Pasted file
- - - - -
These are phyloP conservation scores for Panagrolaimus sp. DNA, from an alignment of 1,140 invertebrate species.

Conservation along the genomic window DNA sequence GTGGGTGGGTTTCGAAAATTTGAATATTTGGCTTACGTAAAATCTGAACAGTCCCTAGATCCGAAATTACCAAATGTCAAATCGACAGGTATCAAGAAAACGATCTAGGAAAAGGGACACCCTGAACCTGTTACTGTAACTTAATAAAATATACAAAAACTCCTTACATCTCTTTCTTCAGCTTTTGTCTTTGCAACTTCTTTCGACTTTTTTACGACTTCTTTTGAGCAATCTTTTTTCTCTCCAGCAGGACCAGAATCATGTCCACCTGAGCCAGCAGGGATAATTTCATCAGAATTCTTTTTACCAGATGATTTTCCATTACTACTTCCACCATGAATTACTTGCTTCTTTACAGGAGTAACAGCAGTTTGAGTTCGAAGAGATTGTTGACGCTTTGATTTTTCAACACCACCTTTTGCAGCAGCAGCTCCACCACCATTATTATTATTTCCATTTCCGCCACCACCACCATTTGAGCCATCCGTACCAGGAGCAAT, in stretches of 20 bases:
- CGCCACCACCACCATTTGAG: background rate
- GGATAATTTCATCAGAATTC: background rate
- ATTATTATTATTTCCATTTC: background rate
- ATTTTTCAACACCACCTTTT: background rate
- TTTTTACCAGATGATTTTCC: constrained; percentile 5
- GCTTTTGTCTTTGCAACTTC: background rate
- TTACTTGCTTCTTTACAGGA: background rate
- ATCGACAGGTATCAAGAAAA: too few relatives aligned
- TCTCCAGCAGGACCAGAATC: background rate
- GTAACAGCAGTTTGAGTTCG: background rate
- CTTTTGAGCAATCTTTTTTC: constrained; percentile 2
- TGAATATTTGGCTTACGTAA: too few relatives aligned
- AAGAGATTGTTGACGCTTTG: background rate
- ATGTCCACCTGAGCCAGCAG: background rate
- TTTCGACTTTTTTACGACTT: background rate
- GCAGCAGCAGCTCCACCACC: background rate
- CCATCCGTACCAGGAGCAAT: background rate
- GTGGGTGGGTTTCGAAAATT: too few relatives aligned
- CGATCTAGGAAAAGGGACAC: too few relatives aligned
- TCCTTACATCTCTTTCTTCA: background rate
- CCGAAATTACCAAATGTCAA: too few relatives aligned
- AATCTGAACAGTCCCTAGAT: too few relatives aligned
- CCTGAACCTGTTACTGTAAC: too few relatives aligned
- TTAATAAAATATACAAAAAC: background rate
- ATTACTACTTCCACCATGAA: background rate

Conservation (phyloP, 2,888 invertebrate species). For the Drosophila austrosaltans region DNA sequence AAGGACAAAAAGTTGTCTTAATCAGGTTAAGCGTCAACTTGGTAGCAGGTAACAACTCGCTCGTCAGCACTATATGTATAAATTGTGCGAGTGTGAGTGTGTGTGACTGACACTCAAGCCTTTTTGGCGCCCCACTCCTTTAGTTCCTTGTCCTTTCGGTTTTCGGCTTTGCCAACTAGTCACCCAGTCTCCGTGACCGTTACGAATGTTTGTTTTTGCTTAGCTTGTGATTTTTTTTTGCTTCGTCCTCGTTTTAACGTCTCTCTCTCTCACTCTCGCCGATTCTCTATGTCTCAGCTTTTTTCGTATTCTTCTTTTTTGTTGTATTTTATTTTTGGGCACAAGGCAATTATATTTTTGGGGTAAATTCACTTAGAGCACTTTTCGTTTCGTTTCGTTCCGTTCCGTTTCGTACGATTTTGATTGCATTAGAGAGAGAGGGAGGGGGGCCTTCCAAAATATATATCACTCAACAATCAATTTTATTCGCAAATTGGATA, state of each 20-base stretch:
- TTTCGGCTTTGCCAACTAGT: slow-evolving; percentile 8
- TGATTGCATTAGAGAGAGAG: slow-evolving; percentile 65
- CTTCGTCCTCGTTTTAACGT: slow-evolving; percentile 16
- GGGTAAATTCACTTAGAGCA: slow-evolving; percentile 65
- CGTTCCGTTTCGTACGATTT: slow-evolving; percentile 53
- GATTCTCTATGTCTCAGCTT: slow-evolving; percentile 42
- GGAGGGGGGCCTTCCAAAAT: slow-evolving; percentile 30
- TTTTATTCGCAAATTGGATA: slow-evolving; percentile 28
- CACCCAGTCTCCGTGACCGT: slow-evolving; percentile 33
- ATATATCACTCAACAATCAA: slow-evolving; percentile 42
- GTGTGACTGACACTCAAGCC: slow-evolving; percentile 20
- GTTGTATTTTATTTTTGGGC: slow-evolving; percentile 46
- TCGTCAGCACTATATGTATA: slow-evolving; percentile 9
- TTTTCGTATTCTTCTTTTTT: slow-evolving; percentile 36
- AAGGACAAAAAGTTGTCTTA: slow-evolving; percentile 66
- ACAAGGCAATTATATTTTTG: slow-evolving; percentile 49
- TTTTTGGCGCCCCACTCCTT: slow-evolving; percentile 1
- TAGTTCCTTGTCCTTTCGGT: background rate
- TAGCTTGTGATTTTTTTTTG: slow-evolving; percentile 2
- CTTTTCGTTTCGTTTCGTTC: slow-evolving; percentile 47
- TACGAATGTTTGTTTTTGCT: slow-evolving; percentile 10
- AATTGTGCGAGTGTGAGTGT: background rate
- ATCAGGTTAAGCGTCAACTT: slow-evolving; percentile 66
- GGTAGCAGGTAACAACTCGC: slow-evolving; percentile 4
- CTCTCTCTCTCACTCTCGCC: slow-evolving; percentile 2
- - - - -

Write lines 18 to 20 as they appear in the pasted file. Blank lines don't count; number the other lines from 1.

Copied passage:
- GCAGCAGCAGCTCCACCACC: background rate
- CCATCCGTACCAGGAGCAAT: background rate
- GTGGGTGGGTTTCGAAAATT: too few relatives aligned